IMAX Everest: Peak Chapayev?

Father Alexander checks in with blockbuster news

Is Everest in the current blockbuster 3D IMAX movie in fact peak Chapayev? Sure looks like it says Father Alexander, spiritual adviser of Kazakh mountaineers.

In an email to Explorersweb last week, climbing Archpriest Alexander Zyryanov attached a picture he shot in 2010, while descending Khan-Tengri (7010 m) in Central Tien Shan.

On the West Ridge at around 6500 meter altitude, father Alexander took a photo of Chapayev peak (6371 m), a.k.a peak Chapaev, flanked in the clouds by the well-known peak Pobeda (7439 m) to the left.

He shot the image August 5, 2010, and uploaded it to Shutterstock on September 24 that same year. The American stock photography provider licenses images on behalf of photographers and soon contributions to the Kazakh church collection started to arrive.

“Normal fee for one image amounts to $0,25 or $0,33, and this image was sold many times,” Father told us, “but one day in April this year I was surprised earning $62,50 for it.”

He thought nothing of it until he saw the first frame of the “Everest” film trailer.

A great Kazakh mountaineer

Over the years at Explorersweb, Father Alexander’s involvement in current affairs would bring out some of the greatest mountaineering stories. Young Kazakh climbers would text him during K2 summit pushes and his climbing flock even helped place a new cross on his church.

Reason Father Alexander saw the Everest movie in the first place was because one of the main profiles in the 1996 disaster was Kazakh’s own Anatoli Boukreev, outstanding even among the already hardy Kazakh climbers.

After he died on Annapurna in an avalanche Anatoli’s peers set up an annual speed climbing competition to his honor and on Chistmas Day 2007, at the 10th anniversary of Anatoli’s death, Father Alexander and a group of Kazakh mountaineers climbed to the summit of Kotyrbulak peak near the mountain village where Anatoli lived.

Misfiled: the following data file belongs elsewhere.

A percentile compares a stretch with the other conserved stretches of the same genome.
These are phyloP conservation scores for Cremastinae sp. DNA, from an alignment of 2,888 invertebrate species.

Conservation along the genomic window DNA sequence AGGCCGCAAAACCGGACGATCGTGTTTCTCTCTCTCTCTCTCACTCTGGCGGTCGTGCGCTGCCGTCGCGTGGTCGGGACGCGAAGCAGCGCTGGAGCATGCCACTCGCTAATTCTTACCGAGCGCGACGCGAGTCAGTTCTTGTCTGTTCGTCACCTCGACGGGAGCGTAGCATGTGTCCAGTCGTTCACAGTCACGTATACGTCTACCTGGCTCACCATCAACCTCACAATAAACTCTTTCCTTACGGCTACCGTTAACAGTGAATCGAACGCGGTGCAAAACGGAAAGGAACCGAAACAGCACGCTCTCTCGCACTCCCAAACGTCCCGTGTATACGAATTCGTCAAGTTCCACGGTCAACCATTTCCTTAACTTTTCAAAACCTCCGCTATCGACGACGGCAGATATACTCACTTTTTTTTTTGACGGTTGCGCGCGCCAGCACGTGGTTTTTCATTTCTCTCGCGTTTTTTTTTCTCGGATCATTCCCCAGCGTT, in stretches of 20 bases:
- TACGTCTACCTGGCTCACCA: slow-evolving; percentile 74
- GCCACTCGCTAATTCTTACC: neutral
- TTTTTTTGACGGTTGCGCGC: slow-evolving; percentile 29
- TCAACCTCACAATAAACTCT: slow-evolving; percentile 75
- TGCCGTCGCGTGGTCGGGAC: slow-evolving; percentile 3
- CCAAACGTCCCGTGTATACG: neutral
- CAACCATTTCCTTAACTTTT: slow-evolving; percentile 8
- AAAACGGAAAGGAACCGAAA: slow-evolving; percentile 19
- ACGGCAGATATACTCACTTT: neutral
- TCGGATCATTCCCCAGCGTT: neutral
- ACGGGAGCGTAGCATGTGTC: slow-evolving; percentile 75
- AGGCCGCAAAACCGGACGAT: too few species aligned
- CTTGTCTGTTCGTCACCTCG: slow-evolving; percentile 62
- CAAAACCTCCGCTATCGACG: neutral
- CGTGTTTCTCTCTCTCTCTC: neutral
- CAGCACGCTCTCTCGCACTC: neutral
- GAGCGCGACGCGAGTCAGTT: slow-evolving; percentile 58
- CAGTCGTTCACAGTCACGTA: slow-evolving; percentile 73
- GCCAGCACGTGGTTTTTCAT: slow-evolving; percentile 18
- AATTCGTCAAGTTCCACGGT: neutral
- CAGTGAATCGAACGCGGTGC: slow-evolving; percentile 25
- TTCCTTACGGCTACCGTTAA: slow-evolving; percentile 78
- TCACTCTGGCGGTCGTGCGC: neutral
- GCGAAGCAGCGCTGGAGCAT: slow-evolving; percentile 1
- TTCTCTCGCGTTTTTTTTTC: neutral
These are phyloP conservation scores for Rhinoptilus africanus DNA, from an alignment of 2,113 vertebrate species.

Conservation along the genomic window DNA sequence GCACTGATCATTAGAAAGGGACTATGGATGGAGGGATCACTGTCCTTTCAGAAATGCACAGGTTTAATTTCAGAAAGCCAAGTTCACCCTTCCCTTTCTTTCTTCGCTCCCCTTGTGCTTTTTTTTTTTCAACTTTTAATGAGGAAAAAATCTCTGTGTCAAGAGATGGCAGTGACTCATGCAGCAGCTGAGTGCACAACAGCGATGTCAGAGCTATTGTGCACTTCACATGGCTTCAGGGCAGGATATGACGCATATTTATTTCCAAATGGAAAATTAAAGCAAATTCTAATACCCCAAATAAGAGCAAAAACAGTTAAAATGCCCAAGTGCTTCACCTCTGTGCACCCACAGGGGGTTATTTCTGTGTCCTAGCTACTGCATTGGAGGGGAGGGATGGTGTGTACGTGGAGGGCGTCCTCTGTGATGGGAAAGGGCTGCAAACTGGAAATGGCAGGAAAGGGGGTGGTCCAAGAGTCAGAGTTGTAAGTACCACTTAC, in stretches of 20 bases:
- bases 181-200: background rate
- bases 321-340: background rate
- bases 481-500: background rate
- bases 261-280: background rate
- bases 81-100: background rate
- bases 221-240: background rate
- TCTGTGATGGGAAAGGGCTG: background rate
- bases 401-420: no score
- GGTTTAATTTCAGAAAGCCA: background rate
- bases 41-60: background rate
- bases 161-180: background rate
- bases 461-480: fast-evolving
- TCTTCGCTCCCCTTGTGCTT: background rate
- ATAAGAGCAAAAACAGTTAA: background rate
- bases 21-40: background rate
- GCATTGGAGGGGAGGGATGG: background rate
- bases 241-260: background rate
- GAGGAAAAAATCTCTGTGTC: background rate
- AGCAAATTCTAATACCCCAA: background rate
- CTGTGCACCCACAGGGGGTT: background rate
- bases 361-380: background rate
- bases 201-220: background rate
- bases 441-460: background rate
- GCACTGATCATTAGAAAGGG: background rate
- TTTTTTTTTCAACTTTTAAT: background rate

The team brought up a bell and two memorial tablets, one from the Federation of Alpinism and another from the Russian Orthodox Church, to which Anatoli belonged. The memorial bell was installed at 3000 meters where Father Alexander held an Orthodox memorial for the great Kazakh climber.

A picture worth more than 62 bucks?

According to Wikipedia, Everest had the biggest September worldwide IMAX opening with $7.2 million, breaking the record previously held by Resident Evil: Retribution ($6 million).

Now Father Alexander’s beautiful picture of Chapayev peak, slightly modified, was everywhere: On all the official posters, the billboard in Venice during Venice film festival in September, and behind the lead actors in TV interviews.

As of November 1, 2015, Everest has grossed $42.3 million in North America and $132.9 million in other territories, for a worldwide total of $175.2 million, against a budget of $55 million.

In the spirit of the approaching season Explorersweb reached out to movie director David Breashears with this story in the hopes of a contribution to Father Alexander’s collection surpassing $62.

After all, the holy climber lugged a heavy Nikon D70 to almost 7000 meters for it and now his name is not even mentioned.

Closure in 3D

Picture notwithstanding; the Everest IMAX movie has already brought closure to the Kazakh climbing community.

The 1996 Everest disaster was first made famous by Outside magazine writer Jon Krakauer in his book “Into Thin Air”. Climbing Everest with a guided commercial outfit the reporter misinterpreted skilled high altitude climber Anatoli Boukreev and his rescue efforts.

Now the tables have turned: Krakauer is reportedly bummed by the Everest movie portrayal of himself while the Kazakhs are happy with the film’s representation of Boukreev.

“I like it very much,” says Father Alexander about the movie, “and many of our climbers do too.”

“Great actors, good playing, wonderful mountains and true story!”

In 1989 Father Alexander even took part in mountain speed race with his Kazakh countryman. “Now we all are satisfied with image of Anatoli presented in the film.”

How fitting then if peak Chapayev, of Anatoli’s favorite mountain range, shot by fellow Kazakh mountaineer Alexander Zyryanov, gets final word in the 1996 Everest tragedy.